It’s common. It’s prevalent. And it’s very difficult to manage. Diabetic neuropathy affects over 60 percent of patients with diabetes. As the incidence of diabetes continues to grow, physicians will have to deal with this progressive complication and its life-threatening comorbidities at an increasing rate.
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“We don’t have effective ways of treating the pain caused by diabetic neuropathy, which greatly impacts the patient’s quality of life,” explains Melissa Li-Ng, MD, Interim Institute Chair for Cleveland Clinic’s Endocrinology & Metabolism Institute. “In light of the opioid crisis, we’d rather not use opioids. Some of our nonopioid medications for diabetic neuropathy, including antidepressants, have terrible side effects such as impaired memory, weight gain, difficulty concentrating and urinary retention.”
Even in the diagnostic phase, diabetic neuropathy can even be difficult to pinpoint — especially in community settings with low patient volumes. “Sometimes it can present as a digestive condition or a spinal problem, leading specialists down the wrong path,” notes Dr. Li-Ng. “That is why it’s always good to get input from another specialist to reach the right conclusion.”
Dr. Li-Ng treated a patient with a specific type of diabetic neuropathy who had suffered for six months without an accurate diagnosis or effective treatment.
Dr. Li-Ng’s patient was a 50-year-old female with type 2 diabetes. Starting in August 2017, the patient developed severe pain in the abdomen and leg as well as unintentional weight loss. The patient was a high-functioning executive who was unable to work for six months due to pain and fatigue.
The patient had a history of uncontrolled diabetes for eight years without any other complications. In October 2017, her hemoglobin A1C was 13 percent (the goal is < 7 percent for optimal control). By January 2017, she had lowered her hemoglobin A1C to 6.7 percent. Although she had better control of her diabetes, she was still experiencing excruciating pain.
At home in Michigan, she consulted a neurologist, a rheumatologist and a pain specialist. She was prescribed several medications, including opioid pain medicine. However, her symptoms continued to progress for six months, leaving her unable to walk, eat or sleep.
In January 2018, the patient referred herself to a spine specialist at Cleveland Clinic to investigate her back pain, leg weakness and burning pain in her left leg. After meeting with the spine specialist, she consulted neurologist Nimish Thakore, MD, who suspected diabetic amyotrophy, a distinct form of diabetic neuropathy.
The neurologist contacted Dr. Li-Ng, who was able to see the patient the next day. After the visit, Dr. Li-Ng confirmed that the patient had diabetic amyotrophy.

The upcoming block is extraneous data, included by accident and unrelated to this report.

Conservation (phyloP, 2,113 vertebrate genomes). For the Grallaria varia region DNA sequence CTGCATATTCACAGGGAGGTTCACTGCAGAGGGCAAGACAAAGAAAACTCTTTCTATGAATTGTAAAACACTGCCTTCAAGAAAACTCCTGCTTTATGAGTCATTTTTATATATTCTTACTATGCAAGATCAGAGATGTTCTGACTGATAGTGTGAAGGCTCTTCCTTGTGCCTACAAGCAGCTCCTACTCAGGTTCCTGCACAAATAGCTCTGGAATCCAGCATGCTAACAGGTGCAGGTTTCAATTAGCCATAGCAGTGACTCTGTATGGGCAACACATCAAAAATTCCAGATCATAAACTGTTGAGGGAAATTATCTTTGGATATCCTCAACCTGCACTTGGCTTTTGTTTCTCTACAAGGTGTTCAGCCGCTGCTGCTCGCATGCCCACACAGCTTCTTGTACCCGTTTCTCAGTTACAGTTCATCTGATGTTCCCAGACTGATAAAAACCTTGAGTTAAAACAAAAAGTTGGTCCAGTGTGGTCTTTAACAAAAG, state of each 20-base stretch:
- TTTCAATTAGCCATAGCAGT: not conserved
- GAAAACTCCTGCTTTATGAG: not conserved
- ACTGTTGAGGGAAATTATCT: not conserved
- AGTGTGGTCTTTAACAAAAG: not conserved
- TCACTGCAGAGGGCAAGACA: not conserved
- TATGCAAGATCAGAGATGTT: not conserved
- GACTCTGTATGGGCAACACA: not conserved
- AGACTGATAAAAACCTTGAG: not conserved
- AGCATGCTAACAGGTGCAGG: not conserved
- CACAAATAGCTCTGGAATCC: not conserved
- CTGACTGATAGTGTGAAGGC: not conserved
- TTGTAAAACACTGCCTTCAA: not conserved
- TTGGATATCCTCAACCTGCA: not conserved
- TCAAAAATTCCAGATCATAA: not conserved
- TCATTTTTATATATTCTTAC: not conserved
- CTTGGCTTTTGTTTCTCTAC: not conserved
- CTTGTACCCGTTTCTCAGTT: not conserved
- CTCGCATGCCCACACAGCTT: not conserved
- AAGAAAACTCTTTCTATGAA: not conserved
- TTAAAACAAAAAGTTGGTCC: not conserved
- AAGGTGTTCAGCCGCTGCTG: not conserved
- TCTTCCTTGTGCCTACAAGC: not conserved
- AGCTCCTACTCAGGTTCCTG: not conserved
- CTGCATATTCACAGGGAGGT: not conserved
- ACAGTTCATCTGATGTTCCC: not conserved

After conferring with Dr. Thakore, Dr. Li-Ng started the patient on a course of high-dose steroids while keeping her blood sugars well-controlled. (As demonstrated in this case, diabetic amyotrophy can occur in patients with well-controlled diabetes.) The treatment allowed Dr. Li-Ng to manage the patient’s nerve inflammation and improve her function. The patient was also tapered off her pain medication.
After just three months of treatment, the patient was feeling much better. She was able to return to work and playing golf. After returning to a normal diet, she went back to her baseline weight. “She’s doing great and feels like she’s got her life back,” notes Dr. Li-Ng.
Since she was an out-of-state patient, she was able to attend all follow-up appointments using virtual visits. This was especially important at the beginning of her treatment when her pain would have made long-distance travel nearly impossible. Dr. Li-Ng continues to manage the patient’s diabetes with virtual visits.
Physicians should remember that diabetic neuropathy can present in various forms and does not only cause burning or tingling in the feet or hands. In addition to causing pain, it can affect the gastrointestinal tract, causing slow digestion, nausea, vomiting and diarrhea. The first step to a proper diagnosis is to check for an infection and rule out conditions such as Crohn’s disease in patients with gastrointestinal symptoms, keeping in mind that diabetic neuropathy can lead to gastroparesis or diabetic enteropathy. Diabetic neuropathy can also affect a patient’s heart rate, causing resting tachycardia.
“The sad part is that if our patient’s condition had been recognized and treated properly from the beginning, her inflammation and pain levels would not have reached the point they did, which severely restricted her lifestyle,” says Dr. Li-Ng.
Coordination of care is a vital part of diagnosis and treatment. Because Dr. Li-Ng was located within the same health system as the neurologist, they were able to collaborate and quickly develop a primary treatment plan as well as a backup treatment plan.
“Because diabetes is a multidisciplinary problem, not just an endocrinology issue, it often requires a multidisciplinary approach to rule out other diseases and treat complications,” explains Dr. Li-Ng. “Our high volume of patients and our Diabetes Center allow us to collaborate across disciplines to provide expert care for our diabetes patients.”